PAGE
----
Anticipatory Self-Defence and International Law-A Re-Evaluation

Posted: 27 Oct 2008

See all articles by Amos N. Guiora

Amos N. Guiora

University of Utah - S.J. Quinney College of Law

Date Written: Spring 2008


Traditional state v state war is largely a relic. How then does a nation-state defend itself, pre-emptively, against an unseen enemy? Existing international law-the Caroline Doctrine, UN Charter Article 51, Security Council Resolutions 1368 and 1373-does not provide sufficiently clear guidelines regarding when a state may take pre-emptive or anticipatory action against a non-state actor. This article proposes rearticulating international law to allow a state to act earlier provided sufficient intelligence is available. After examining international law, this article proposes a process-based ‘strict scrutiny’ approach to self-defence. Under this approach, the executive will have to convince a court, based on relevant, reliable, viable and corroborated intelligence, that pre-emptive action is appropriate. This process leads to a check on the power of the executive by placing a judicial check on pre-emptive action, consequently establishing objective legal criteria for operational counterterrorism.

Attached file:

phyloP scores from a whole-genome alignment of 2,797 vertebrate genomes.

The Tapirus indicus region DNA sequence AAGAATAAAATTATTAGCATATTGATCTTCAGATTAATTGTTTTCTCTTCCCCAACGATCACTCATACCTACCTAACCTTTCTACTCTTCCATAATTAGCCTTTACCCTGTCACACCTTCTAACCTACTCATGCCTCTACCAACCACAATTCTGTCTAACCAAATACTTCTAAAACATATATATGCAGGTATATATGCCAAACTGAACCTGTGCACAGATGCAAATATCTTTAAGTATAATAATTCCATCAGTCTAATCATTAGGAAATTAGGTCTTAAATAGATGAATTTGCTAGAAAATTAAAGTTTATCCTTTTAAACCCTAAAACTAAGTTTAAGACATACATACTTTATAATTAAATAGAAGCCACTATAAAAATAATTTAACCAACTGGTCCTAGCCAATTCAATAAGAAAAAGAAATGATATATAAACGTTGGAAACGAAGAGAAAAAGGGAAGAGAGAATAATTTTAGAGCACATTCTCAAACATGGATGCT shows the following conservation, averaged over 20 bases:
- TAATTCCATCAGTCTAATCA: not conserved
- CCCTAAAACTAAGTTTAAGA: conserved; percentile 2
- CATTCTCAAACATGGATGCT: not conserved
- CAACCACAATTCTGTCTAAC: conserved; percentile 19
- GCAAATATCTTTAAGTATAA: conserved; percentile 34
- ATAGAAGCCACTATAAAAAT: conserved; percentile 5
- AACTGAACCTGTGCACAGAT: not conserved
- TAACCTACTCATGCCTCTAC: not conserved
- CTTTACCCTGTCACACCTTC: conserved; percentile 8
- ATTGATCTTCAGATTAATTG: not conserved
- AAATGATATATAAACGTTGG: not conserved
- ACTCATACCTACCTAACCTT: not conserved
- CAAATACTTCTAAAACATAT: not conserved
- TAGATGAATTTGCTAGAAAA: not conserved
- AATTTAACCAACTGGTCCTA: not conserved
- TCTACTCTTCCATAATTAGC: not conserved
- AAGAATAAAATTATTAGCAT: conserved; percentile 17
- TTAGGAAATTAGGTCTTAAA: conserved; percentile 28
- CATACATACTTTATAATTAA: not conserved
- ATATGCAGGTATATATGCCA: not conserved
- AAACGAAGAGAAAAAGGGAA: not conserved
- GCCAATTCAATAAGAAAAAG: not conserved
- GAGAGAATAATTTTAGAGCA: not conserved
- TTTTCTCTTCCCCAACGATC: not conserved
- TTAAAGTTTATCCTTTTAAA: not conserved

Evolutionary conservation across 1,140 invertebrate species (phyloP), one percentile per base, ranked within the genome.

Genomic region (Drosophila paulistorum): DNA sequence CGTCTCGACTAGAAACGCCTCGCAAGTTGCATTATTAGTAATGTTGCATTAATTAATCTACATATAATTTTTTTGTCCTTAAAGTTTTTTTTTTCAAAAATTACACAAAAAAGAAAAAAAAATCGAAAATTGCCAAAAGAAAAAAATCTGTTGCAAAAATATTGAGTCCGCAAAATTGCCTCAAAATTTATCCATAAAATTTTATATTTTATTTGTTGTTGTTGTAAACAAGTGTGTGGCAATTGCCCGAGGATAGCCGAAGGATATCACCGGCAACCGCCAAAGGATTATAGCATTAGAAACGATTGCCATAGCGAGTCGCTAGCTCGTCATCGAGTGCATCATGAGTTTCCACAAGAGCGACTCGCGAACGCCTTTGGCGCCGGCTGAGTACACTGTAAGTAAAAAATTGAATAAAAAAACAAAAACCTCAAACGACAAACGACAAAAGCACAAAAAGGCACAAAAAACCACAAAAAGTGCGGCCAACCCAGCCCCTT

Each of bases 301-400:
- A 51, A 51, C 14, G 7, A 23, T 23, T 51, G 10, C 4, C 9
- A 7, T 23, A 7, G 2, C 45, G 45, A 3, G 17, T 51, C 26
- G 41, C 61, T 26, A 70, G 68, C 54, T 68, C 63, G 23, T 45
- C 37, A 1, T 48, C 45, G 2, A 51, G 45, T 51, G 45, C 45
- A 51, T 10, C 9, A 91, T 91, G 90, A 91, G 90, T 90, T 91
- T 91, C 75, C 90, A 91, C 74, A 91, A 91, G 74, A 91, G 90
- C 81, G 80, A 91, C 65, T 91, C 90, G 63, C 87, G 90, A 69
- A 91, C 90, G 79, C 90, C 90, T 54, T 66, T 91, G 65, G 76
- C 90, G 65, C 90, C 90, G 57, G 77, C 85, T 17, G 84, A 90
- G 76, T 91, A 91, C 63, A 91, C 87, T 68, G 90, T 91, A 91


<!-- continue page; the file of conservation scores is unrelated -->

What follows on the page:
Suggested Citation

Guiora, Amos N., Anticipatory Self-Defence and International Law-A Re-Evaluation (Spring 2008). Journal of Conflict and Security Law, Vol. 13, Issue 1, pp. 3-24, 2008. Available at SSRN: or

Amos N. Guiora (Contact Author)

University of Utah - S.J. Quinney College of Law ( email )

383 S. University Street
Salt Lake City, UT 84112-0730
United States
801-581-4295 (Phone)
801-581-6897 (Fax)


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